Inaccurate Interpretation of Pressure

Consider for a moment a rotary screw compressor with a closed blocking valve. When this compressor loads, the pressure internal to the compressor will rise and the package mounted signal location will unload or modulate the machine but since it cannot deliver air to the system, the compressor will not have any impact on the system pressure. If we were to begin to open the blocking valve, the pressure in the compressor sump would attempt to equalize with the lower system pressure. As this occurred, the pressure drop across the valve would slowly dissipate allowing the controls to “see” the system pressure more and more accurately and to respond appropriately. Obviously, the pressure drop across the valve distorted the controls view of system pressure and the higher the pressure drop, the worse the distortion. While we can open the valve and eliminate this problem, all pressure drop in a system causes this same problem. The variety of signal locations discussed above can create a designed in 3-7 psi misinterpretation of the system pressure but more importantly, each compressor in a system would interpret a common system pressure differently. This is depicted in Diagram A. Note that Compressor #1 has a signal location on the sump after the separator but before the aftercooler which is shown as air-cooled. With the same 110 psig discharge pressure as compressor #2, the signal for compressor #1 reads 115 psig because of the pressure differential across the aftercooler. In reality these two compressors are going to reach the unload pressure at virtually the same discharge pressure even though the control bands are set in a reasonable cascade. This is the reason that it is difficult to get multiple compressors to work together in a system and a system with multiple compressors in multiple locations compounds the problem. Additionally, in our example, the pressure drop across the dryers and filters in the system is identical but if they are different, and they normally are, the problems are again compounded.

Erosion of the Control Band

Another major issue that is often overlooked is the impact of this pressure drop on the control band of the compressors. For example, most rotary screw compressors have an adjustable control range which is typically preset at 10 psi between the load and unload points. Examine compressor #2 in Diagram Aabove. The pressure drop from the signal location to the plant header is 6 psi across the dryer and filter. Because this compressor’s setpoint puts in the trim position running load / no load, the effective control band is approximately 4 psi in this system. Here’s why. When the compressor reaches its unload setpoint of 110 psig at the signal it unloads. Since there is no flow from the compressor at this point, the 6 psi pressure drop immediately disappears and the pressure at the compressor signal location will equalize with the system which is 104 psig. However, when the pressure drops to the load setpoint of 100 psig, the flow from the compressor re-establishes the 6 psi differential and the pressure at the signal immediately jumps to 106 psi while the system pressure is still at 100 psig. When the header rises 4 more psi, the pressure at the signal reaches the unload setpoint of 110 psig and the compressor unloads again. So, there is an effective pressure range of 4 psi while depressurizing (104-100 psig) and an effective pressure range of 4 psi while pressurizing (106-110 psig). The speed at which this cycling will occur can be predicted by comparing the compressor capacity to the storage in the system but it is sufficient to understand that this erosion of control band is a major contributor to rapid cycling in air compressors which causes inefficiency, lubricant carry over, and reduced airend life.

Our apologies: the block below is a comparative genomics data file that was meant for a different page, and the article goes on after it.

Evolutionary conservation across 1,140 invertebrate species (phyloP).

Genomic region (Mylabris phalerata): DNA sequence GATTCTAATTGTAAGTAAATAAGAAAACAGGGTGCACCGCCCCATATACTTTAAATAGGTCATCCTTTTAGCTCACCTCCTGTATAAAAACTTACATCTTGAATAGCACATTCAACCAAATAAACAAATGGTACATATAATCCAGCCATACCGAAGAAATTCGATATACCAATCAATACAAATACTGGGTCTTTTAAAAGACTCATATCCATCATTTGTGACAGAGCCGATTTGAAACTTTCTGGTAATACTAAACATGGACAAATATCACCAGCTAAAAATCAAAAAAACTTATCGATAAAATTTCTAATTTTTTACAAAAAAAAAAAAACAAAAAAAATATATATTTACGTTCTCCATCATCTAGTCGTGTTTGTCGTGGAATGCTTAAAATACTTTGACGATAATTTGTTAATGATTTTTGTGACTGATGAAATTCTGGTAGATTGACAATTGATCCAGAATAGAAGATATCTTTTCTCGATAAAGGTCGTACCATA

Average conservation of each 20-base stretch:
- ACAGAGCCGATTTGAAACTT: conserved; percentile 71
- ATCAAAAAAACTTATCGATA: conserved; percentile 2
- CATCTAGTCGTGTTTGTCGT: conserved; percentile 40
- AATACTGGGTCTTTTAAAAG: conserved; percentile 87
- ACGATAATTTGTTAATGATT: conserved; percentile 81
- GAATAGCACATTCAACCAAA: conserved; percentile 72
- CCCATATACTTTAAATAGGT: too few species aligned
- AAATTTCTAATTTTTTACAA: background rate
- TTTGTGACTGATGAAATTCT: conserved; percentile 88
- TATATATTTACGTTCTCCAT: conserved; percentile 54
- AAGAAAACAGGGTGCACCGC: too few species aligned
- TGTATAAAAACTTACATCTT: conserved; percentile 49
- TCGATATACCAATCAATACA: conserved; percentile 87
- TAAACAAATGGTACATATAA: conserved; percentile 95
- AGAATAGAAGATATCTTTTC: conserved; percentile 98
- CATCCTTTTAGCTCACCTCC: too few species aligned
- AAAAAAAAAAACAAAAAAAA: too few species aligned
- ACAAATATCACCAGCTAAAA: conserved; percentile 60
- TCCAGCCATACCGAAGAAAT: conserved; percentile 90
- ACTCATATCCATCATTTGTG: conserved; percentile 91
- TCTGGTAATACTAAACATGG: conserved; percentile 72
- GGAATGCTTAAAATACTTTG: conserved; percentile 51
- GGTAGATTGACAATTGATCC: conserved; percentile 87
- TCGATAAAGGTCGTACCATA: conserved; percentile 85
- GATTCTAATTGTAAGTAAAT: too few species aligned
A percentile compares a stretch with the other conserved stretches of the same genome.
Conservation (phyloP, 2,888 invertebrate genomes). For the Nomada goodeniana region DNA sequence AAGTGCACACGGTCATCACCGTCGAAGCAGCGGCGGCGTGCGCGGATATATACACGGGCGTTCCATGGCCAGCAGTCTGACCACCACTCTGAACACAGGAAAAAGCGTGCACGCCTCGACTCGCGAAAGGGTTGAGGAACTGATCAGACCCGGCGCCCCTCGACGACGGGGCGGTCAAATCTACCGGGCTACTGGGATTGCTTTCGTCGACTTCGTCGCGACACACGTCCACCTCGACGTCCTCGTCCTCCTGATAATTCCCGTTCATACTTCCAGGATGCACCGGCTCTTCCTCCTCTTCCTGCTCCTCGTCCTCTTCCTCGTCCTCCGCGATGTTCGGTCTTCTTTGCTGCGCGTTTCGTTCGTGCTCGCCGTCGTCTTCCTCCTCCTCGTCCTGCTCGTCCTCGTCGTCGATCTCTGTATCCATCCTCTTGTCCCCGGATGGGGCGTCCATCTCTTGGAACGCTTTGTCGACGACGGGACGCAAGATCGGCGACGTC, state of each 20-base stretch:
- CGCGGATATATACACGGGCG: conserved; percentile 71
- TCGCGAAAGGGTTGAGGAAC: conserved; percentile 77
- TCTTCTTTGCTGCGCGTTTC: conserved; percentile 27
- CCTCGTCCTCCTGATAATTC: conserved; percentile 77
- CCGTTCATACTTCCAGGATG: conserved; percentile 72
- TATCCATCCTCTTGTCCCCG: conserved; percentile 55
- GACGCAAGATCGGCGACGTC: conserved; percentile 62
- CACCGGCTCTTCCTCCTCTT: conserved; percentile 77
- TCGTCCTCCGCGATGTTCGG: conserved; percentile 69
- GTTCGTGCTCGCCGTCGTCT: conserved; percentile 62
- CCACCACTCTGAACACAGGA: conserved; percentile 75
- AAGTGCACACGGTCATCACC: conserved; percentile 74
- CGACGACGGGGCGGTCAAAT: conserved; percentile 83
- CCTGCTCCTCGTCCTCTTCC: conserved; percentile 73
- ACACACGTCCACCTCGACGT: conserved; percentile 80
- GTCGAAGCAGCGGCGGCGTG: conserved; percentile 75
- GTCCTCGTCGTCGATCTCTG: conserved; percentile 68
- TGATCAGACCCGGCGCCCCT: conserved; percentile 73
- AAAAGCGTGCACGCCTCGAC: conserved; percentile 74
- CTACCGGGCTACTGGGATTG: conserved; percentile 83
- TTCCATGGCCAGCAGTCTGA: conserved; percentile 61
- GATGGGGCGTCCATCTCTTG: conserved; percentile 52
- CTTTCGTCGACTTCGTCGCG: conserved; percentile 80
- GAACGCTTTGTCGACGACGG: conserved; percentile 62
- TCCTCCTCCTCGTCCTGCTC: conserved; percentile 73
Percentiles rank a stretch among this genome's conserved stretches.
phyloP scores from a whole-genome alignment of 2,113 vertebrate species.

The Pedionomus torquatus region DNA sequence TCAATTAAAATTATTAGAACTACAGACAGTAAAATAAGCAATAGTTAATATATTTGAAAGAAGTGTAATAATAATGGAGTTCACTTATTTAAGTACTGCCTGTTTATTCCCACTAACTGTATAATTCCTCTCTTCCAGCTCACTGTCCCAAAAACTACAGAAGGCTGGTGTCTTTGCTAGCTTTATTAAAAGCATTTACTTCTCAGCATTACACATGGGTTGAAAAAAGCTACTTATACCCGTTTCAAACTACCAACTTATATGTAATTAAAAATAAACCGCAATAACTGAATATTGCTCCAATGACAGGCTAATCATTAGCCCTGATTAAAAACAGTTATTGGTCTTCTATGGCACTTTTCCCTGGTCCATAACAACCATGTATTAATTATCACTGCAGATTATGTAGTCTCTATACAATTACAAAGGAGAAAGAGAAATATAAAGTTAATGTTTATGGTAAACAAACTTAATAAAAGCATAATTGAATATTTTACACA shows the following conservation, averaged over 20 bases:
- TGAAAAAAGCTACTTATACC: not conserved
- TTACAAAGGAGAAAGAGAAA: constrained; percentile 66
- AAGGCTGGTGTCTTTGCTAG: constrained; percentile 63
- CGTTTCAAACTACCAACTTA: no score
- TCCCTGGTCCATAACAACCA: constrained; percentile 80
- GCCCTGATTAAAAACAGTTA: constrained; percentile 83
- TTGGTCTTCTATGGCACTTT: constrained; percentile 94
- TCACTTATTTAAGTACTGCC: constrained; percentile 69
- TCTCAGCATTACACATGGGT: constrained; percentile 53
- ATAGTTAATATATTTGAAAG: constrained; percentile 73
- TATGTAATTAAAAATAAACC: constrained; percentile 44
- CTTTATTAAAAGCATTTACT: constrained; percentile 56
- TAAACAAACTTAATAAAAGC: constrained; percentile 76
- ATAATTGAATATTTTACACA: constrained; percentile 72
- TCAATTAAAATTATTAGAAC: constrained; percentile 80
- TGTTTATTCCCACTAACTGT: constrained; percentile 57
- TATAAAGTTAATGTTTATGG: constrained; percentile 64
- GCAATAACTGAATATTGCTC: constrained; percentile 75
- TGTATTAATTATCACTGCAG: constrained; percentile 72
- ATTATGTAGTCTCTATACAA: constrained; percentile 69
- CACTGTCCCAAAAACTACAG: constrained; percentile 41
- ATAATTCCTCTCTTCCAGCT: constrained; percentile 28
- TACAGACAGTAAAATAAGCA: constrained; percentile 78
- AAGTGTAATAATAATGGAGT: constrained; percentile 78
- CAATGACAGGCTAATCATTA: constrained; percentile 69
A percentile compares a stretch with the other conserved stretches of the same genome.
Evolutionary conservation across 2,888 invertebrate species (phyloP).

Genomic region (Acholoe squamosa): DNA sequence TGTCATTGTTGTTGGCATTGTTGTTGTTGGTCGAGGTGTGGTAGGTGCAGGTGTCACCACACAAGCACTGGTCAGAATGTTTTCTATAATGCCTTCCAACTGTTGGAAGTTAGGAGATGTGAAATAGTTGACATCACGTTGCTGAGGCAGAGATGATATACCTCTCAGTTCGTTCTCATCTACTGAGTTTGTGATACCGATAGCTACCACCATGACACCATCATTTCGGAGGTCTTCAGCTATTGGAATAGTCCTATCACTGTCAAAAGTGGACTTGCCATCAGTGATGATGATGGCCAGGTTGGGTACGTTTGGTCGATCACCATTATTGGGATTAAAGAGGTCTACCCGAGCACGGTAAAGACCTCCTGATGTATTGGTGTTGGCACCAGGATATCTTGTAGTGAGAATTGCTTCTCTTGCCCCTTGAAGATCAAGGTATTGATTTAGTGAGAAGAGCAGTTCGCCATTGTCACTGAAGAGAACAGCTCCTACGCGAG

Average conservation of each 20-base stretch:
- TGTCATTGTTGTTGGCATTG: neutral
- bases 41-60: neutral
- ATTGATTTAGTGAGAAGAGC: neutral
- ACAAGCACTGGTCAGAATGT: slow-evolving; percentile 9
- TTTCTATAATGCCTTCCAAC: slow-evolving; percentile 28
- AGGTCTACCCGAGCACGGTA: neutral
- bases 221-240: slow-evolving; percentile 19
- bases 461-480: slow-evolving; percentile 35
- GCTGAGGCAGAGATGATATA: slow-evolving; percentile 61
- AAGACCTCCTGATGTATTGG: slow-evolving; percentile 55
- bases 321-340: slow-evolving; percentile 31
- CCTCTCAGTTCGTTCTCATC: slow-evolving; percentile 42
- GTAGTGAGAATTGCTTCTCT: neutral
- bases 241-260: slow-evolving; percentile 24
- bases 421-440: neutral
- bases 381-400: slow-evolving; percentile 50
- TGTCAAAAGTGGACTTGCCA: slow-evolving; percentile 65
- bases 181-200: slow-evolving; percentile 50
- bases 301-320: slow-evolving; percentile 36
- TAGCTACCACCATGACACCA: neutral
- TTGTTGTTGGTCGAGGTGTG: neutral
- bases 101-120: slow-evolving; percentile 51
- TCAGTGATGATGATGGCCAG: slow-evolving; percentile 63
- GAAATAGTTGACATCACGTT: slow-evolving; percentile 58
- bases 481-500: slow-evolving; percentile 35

Modulation as a Solution